During the past week, a number of visitors have written in about yet another round of credit limit decreases and complete credit line closures. The culprit, as always, appears to be Chase. Here are a few examples posted that illustrate the continuing abuse of solid customers who are getting slapped with credit limit cuts that lead to costly late fees. The first is from Gary:
“I just returned from a 2 week vacation and during my travels CHASE reduced my credit limit $2,300.00. I charged my entire vacation on the card with the intent of paying the full amount back on my return. When I got home I found that my card was maxed out and there were still pending charges. I went straight to the bank to pay down the card by $1000.00 so that there would be no over-limit fees, only to be told that my deposit would be held for several days and then my card payment would take a minimum of 5 business days to be applied to the card. So, while the gas and motel charges continue to pile up (over my NEW card limit), I am unable to make a payment. I called CHASE to see if there was some way to work around the problem and the customer service person on the phone told me that “I was one of the lucky ones to even have a credit line available.” apparently they just flat our closed a lot of credit card accounts on people. I was also told that it was my responsibility to check my balance before EVERY transaction to see if they have lowered my available credit… Seems like a lot to ask before each and every transaction. So, I am sitting here helpless while my credit card balance goes up as additional charges clear and over limit fees compound – while my deposit and payments are held by the bank waiting to clear. Even though I had the money to pay the card down $1000.00 BEFORE I was over limit, it will be at least next week before any of my payment is applied to the balance owed. They will pocket the fees and because of the new and improved terms of service jack my rate up well above 20% (it was under 9%) for charging my account over the available credit limit.
I feel so helpless.”
There isn’t much to say here because this is really downright unfair-not to mention absurd. When comments like these first came in, I questioned whether the visitor was telling the whole truth. But since this is an anonymous forum, there truly is no incentive to lie. This, unfortunately, means that credit card companies are going out of their way to turn consumers with good credit into subprime or lower level borrowers. This, in turn, allows them to gouge them with fees today and charge them higher rates on everything from mortgages to car loans in the future.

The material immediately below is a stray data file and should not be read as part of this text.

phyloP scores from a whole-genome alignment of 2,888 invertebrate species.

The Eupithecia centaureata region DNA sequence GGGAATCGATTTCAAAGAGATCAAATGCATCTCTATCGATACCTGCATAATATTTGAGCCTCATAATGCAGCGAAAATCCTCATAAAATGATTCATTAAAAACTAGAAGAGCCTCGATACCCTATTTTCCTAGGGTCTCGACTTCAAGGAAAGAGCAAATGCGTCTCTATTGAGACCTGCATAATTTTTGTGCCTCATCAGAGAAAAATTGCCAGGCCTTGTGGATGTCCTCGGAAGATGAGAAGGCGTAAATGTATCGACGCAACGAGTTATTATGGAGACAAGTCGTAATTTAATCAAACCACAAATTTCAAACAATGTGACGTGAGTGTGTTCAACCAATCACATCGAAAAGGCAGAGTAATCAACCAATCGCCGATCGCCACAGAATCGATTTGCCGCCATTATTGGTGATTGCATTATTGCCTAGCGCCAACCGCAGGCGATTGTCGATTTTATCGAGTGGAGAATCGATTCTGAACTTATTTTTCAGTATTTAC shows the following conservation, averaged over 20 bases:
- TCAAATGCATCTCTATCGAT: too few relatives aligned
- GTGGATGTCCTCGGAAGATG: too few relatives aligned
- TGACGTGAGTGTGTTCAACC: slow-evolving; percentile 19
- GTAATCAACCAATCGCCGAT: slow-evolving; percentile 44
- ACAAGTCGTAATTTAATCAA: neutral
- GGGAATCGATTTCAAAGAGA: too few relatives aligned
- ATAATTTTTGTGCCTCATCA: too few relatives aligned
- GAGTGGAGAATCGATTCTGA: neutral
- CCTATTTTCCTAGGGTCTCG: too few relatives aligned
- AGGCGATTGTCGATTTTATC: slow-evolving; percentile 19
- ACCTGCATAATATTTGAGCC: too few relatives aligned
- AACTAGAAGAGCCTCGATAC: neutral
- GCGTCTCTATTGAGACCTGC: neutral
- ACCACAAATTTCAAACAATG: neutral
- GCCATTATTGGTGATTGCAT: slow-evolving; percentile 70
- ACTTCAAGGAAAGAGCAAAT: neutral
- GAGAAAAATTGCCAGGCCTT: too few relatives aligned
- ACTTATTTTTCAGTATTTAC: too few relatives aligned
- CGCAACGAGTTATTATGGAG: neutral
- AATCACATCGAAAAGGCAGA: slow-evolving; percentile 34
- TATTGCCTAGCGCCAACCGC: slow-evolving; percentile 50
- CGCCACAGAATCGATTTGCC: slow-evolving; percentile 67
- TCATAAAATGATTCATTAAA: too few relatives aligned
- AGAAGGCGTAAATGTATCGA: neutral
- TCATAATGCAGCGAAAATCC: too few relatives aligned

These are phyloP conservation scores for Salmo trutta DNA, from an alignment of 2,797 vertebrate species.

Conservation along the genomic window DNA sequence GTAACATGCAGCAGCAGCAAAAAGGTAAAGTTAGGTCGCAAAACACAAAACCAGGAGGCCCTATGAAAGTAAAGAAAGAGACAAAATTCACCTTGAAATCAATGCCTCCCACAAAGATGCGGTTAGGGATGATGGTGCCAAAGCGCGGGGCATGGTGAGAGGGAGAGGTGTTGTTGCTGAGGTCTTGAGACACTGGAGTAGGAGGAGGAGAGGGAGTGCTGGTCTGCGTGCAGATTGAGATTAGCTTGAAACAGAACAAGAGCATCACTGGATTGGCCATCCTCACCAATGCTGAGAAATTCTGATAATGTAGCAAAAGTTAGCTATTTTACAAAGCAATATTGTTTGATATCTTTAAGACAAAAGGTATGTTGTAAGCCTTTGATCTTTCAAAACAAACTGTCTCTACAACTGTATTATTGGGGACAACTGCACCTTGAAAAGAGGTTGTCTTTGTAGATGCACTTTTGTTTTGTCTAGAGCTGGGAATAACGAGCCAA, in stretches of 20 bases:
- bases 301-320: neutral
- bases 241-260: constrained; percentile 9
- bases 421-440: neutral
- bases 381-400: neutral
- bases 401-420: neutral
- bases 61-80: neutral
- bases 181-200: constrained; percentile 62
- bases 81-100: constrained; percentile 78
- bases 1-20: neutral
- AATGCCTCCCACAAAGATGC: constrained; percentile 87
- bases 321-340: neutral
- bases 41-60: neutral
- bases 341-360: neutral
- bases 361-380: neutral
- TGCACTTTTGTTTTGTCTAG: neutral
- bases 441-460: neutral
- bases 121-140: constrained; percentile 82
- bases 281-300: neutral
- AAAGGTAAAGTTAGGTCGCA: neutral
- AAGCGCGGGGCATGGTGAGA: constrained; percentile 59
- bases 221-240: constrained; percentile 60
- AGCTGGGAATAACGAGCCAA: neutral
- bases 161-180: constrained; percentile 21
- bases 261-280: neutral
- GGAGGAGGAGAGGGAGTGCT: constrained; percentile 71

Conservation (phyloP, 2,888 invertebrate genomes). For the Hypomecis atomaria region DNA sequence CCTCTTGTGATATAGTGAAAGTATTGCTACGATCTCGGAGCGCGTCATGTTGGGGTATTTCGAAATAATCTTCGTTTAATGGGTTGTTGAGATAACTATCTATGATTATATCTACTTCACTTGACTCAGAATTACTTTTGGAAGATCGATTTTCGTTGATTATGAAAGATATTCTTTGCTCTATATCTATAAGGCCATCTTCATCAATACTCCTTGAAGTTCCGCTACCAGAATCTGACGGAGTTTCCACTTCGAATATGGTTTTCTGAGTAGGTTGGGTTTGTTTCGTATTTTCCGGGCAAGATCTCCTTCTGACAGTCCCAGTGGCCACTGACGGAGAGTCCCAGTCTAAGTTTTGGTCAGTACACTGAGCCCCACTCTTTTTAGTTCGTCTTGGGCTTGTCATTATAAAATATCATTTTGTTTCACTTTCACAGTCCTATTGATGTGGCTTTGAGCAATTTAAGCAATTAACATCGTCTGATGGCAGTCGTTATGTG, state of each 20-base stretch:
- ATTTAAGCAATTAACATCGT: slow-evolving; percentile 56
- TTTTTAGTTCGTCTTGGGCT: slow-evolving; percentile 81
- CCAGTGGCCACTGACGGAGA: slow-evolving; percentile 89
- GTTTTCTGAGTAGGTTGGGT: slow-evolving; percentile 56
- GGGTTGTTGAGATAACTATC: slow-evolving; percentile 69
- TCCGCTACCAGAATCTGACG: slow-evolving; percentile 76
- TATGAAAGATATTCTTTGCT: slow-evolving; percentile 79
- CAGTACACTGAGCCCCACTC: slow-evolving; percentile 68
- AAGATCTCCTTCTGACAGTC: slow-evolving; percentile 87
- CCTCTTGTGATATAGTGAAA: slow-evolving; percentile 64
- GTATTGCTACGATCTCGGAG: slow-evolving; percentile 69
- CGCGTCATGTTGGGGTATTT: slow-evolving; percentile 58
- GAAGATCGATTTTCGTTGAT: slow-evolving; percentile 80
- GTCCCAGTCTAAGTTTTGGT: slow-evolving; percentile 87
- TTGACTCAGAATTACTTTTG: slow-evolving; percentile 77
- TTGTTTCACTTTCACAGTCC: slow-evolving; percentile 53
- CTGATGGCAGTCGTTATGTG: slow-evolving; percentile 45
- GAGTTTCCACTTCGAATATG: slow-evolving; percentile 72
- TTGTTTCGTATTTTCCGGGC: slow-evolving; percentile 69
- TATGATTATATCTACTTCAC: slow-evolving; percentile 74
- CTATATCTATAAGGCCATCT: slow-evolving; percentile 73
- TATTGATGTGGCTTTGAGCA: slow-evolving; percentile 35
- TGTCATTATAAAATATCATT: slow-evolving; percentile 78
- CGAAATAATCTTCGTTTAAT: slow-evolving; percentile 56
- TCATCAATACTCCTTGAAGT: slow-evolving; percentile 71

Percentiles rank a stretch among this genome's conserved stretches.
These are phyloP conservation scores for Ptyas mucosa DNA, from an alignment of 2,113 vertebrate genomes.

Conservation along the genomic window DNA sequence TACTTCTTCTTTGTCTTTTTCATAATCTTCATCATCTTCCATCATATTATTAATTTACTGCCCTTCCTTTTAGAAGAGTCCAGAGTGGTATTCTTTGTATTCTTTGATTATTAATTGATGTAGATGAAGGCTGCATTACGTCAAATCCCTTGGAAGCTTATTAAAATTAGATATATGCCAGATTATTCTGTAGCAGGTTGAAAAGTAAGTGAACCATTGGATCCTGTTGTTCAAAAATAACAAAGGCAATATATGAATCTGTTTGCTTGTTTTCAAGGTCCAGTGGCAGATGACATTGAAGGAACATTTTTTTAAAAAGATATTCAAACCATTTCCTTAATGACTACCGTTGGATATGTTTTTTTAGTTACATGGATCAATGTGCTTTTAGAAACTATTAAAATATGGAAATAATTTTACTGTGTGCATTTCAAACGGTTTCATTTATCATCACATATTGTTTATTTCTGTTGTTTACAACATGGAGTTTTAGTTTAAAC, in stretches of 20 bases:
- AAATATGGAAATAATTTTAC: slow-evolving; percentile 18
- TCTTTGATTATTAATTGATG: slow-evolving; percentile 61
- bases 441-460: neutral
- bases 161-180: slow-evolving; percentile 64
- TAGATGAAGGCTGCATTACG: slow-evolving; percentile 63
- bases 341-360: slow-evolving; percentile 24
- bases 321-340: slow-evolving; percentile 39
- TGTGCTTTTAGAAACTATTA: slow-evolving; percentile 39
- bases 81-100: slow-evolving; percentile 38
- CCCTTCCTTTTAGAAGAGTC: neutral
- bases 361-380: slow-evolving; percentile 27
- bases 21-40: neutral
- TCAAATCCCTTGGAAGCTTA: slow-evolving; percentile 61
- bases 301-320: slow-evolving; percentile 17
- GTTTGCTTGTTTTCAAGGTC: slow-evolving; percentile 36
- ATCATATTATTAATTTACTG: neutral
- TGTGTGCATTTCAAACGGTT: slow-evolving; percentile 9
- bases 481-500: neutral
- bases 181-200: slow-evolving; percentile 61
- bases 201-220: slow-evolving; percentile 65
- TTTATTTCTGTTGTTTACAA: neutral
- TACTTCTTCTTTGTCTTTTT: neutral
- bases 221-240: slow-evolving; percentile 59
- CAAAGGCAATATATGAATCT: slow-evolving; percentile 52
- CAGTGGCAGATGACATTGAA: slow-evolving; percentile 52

Here’s another complaint from a Chase credit cardholder named Bob:
“On 7/29/2009 Chase closed both my Wamu credit cards (Despite having maintained perfect account status with Wamu and Chase )with a notice saying that “too few cards were paid as agreed compared to total cards” and“Total available on bank cards were to low I have never been late or over limit and the balance on my credit cards is less than 3% of the total value of my cards,When I called them on 08/04/2009/the girl was extremely aggressive about it and said “call Experian, we can’t help you.Experian says Chase never requested any credit info on me.and my cards and accounts are all Paid as Agreed.I called them back on 08/10/2009 after they sent me a new Chase card to replace my Wamu card and they told me the same thing Experian said blah-blah which I now know is a lie.Now they are going to mess up my credit (which took me a long time to build up)by closing the accounts for reasons they made up.I would think this is at the very least fraud.”
While I don’t if this is fraud, it is surely another example of banks wrecking some one’s credit so they can charge them more in the future.
Now, I don’t mean to delve into the world of conspiracy theories, but banks surely know that what they are doing is detrimental to credit scores and that lower credit scores can be used to charge higher rates (and annual fees) once the new credit card laws come into effect.
Based on these two stories, and a few other shared with me recently, credit card companies seem to be closing credit card accounts or slashing limits if a person uses their credit card for a large purchase or if they don’t use it enough. Personally, I pay my credit card about 5 times a month these days just to be sure nothing like this happens. Its surely a hassle, but it beats the heck out of getting slammed by a credit card company for no good reason.